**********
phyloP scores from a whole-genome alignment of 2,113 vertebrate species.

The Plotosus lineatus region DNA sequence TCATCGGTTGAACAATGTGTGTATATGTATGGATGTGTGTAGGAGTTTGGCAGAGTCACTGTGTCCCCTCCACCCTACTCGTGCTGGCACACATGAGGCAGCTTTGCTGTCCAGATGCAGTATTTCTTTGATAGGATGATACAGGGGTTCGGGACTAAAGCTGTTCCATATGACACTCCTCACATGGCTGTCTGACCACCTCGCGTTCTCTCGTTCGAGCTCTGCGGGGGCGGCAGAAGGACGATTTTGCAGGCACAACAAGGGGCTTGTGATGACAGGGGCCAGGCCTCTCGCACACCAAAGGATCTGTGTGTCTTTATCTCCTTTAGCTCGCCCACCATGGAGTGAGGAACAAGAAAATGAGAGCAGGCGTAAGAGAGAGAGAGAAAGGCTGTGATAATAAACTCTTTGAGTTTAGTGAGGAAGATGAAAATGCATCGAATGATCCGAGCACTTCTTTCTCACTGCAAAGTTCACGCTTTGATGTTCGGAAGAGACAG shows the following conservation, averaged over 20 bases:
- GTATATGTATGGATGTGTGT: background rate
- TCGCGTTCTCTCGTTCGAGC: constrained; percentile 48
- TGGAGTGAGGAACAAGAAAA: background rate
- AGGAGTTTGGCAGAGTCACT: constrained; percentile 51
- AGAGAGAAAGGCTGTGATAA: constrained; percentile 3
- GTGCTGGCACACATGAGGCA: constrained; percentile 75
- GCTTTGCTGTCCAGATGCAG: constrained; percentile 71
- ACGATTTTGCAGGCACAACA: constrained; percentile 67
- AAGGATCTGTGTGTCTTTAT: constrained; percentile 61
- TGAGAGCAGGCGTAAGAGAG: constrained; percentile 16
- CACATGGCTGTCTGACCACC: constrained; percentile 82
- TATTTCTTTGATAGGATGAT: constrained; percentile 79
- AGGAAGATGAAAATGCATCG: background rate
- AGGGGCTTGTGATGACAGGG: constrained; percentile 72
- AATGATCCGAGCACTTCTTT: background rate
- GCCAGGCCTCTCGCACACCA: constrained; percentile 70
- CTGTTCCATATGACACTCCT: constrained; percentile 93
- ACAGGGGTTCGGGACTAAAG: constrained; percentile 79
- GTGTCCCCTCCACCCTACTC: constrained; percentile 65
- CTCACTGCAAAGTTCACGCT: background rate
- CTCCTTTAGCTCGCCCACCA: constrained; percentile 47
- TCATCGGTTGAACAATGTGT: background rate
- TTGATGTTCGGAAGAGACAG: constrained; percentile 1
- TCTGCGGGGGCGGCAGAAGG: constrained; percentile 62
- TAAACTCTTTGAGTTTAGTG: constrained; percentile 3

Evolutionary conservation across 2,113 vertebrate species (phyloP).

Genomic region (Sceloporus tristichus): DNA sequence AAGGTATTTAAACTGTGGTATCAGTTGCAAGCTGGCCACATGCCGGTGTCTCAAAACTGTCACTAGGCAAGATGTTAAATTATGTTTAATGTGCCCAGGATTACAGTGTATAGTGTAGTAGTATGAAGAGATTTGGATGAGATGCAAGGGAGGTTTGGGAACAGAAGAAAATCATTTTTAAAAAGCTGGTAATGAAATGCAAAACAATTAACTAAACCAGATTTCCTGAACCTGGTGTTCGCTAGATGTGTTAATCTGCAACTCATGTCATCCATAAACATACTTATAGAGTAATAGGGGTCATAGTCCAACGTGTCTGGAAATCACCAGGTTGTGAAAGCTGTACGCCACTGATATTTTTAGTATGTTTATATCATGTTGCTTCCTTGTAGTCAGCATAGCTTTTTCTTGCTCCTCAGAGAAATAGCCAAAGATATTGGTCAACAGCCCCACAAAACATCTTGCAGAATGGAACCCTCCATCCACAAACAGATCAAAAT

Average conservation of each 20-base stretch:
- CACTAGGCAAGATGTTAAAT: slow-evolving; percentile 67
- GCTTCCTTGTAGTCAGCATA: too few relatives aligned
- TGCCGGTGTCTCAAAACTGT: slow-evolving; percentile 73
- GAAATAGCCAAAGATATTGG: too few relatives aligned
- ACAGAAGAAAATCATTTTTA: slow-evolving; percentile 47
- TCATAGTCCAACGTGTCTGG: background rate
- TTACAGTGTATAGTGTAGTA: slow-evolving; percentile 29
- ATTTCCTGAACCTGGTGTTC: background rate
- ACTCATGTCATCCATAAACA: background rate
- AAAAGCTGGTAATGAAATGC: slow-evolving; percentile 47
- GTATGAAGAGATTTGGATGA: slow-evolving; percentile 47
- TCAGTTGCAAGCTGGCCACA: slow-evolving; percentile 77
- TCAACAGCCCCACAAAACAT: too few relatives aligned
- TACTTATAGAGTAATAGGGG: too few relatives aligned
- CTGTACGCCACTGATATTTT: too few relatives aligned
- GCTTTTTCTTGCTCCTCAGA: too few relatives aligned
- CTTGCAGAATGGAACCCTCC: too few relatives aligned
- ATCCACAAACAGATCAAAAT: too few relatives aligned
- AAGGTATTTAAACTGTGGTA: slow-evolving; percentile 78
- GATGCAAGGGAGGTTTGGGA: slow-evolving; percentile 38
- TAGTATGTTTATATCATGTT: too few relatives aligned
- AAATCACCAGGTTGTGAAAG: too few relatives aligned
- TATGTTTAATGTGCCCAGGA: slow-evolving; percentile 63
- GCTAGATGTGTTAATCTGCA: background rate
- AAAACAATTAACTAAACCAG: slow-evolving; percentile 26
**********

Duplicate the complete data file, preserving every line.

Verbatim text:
phyloP scores from a whole-genome alignment of 2,113 vertebrate species.

The Plotosus lineatus region DNA sequence TCATCGGTTGAACAATGTGTGTATATGTATGGATGTGTGTAGGAGTTTGGCAGAGTCACTGTGTCCCCTCCACCCTACTCGTGCTGGCACACATGAGGCAGCTTTGCTGTCCAGATGCAGTATTTCTTTGATAGGATGATACAGGGGTTCGGGACTAAAGCTGTTCCATATGACACTCCTCACATGGCTGTCTGACCACCTCGCGTTCTCTCGTTCGAGCTCTGCGGGGGCGGCAGAAGGACGATTTTGCAGGCACAACAAGGGGCTTGTGATGACAGGGGCCAGGCCTCTCGCACACCAAAGGATCTGTGTGTCTTTATCTCCTTTAGCTCGCCCACCATGGAGTGAGGAACAAGAAAATGAGAGCAGGCGTAAGAGAGAGAGAGAAAGGCTGTGATAATAAACTCTTTGAGTTTAGTGAGGAAGATGAAAATGCATCGAATGATCCGAGCACTTCTTTCTCACTGCAAAGTTCACGCTTTGATGTTCGGAAGAGACAG shows the following conservation, averaged over 20 bases:
- GTATATGTATGGATGTGTGT: background rate
- TCGCGTTCTCTCGTTCGAGC: constrained; percentile 48
- TGGAGTGAGGAACAAGAAAA: background rate
- AGGAGTTTGGCAGAGTCACT: constrained; percentile 51
- AGAGAGAAAGGCTGTGATAA: constrained; percentile 3
- GTGCTGGCACACATGAGGCA: constrained; percentile 75
- GCTTTGCTGTCCAGATGCAG: constrained; percentile 71
- ACGATTTTGCAGGCACAACA: constrained; percentile 67
- AAGGATCTGTGTGTCTTTAT: constrained; percentile 61
- TGAGAGCAGGCGTAAGAGAG: constrained; percentile 16
- CACATGGCTGTCTGACCACC: constrained; percentile 82
- TATTTCTTTGATAGGATGAT: constrained; percentile 79
- AGGAAGATGAAAATGCATCG: background rate
- AGGGGCTTGTGATGACAGGG: constrained; percentile 72
- AATGATCCGAGCACTTCTTT: background rate
- GCCAGGCCTCTCGCACACCA: constrained; percentile 70
- CTGTTCCATATGACACTCCT: constrained; percentile 93
- ACAGGGGTTCGGGACTAAAG: constrained; percentile 79
- GTGTCCCCTCCACCCTACTC: constrained; percentile 65
- CTCACTGCAAAGTTCACGCT: background rate
- CTCCTTTAGCTCGCCCACCA: constrained; percentile 47
- TCATCGGTTGAACAATGTGT: background rate
- TTGATGTTCGGAAGAGACAG: constrained; percentile 1
- TCTGCGGGGGCGGCAGAAGG: constrained; percentile 62
- TAAACTCTTTGAGTTTAGTG: constrained; percentile 3

Evolutionary conservation across 2,113 vertebrate species (phyloP).

Genomic region (Sceloporus tristichus): DNA sequence AAGGTATTTAAACTGTGGTATCAGTTGCAAGCTGGCCACATGCCGGTGTCTCAAAACTGTCACTAGGCAAGATGTTAAATTATGTTTAATGTGCCCAGGATTACAGTGTATAGTGTAGTAGTATGAAGAGATTTGGATGAGATGCAAGGGAGGTTTGGGAACAGAAGAAAATCATTTTTAAAAAGCTGGTAATGAAATGCAAAACAATTAACTAAACCAGATTTCCTGAACCTGGTGTTCGCTAGATGTGTTAATCTGCAACTCATGTCATCCATAAACATACTTATAGAGTAATAGGGGTCATAGTCCAACGTGTCTGGAAATCACCAGGTTGTGAAAGCTGTACGCCACTGATATTTTTAGTATGTTTATATCATGTTGCTTCCTTGTAGTCAGCATAGCTTTTTCTTGCTCCTCAGAGAAATAGCCAAAGATATTGGTCAACAGCCCCACAAAACATCTTGCAGAATGGAACCCTCCATCCACAAACAGATCAAAAT

Average conservation of each 20-base stretch:
- CACTAGGCAAGATGTTAAAT: slow-evolving; percentile 67
- GCTTCCTTGTAGTCAGCATA: too few relatives aligned
- TGCCGGTGTCTCAAAACTGT: slow-evolving; percentile 73
- GAAATAGCCAAAGATATTGG: too few relatives aligned
- ACAGAAGAAAATCATTTTTA: slow-evolving; percentile 47
- TCATAGTCCAACGTGTCTGG: background rate
- TTACAGTGTATAGTGTAGTA: slow-evolving; percentile 29
- ATTTCCTGAACCTGGTGTTC: background rate
- ACTCATGTCATCCATAAACA: background rate
- AAAAGCTGGTAATGAAATGC: slow-evolving; percentile 47
- GTATGAAGAGATTTGGATGA: slow-evolving; percentile 47
- TCAGTTGCAAGCTGGCCACA: slow-evolving; percentile 77
- TCAACAGCCCCACAAAACAT: too few relatives aligned
- TACTTATAGAGTAATAGGGG: too few relatives aligned
- CTGTACGCCACTGATATTTT: too few relatives aligned
- GCTTTTTCTTGCTCCTCAGA: too few relatives aligned
- CTTGCAGAATGGAACCCTCC: too few relatives aligned
- ATCCACAAACAGATCAAAAT: too few relatives aligned
- AAGGTATTTAAACTGTGGTA: slow-evolving; percentile 78
- GATGCAAGGGAGGTTTGGGA: slow-evolving; percentile 38
- TAGTATGTTTATATCATGTT: too few relatives aligned
- AAATCACCAGGTTGTGAAAG: too few relatives aligned
- TATGTTTAATGTGCCCAGGA: slow-evolving; percentile 63
- GCTAGATGTGTTAATCTGCA: background rate
- AAAACAATTAACTAAACCAG: slow-evolving; percentile 26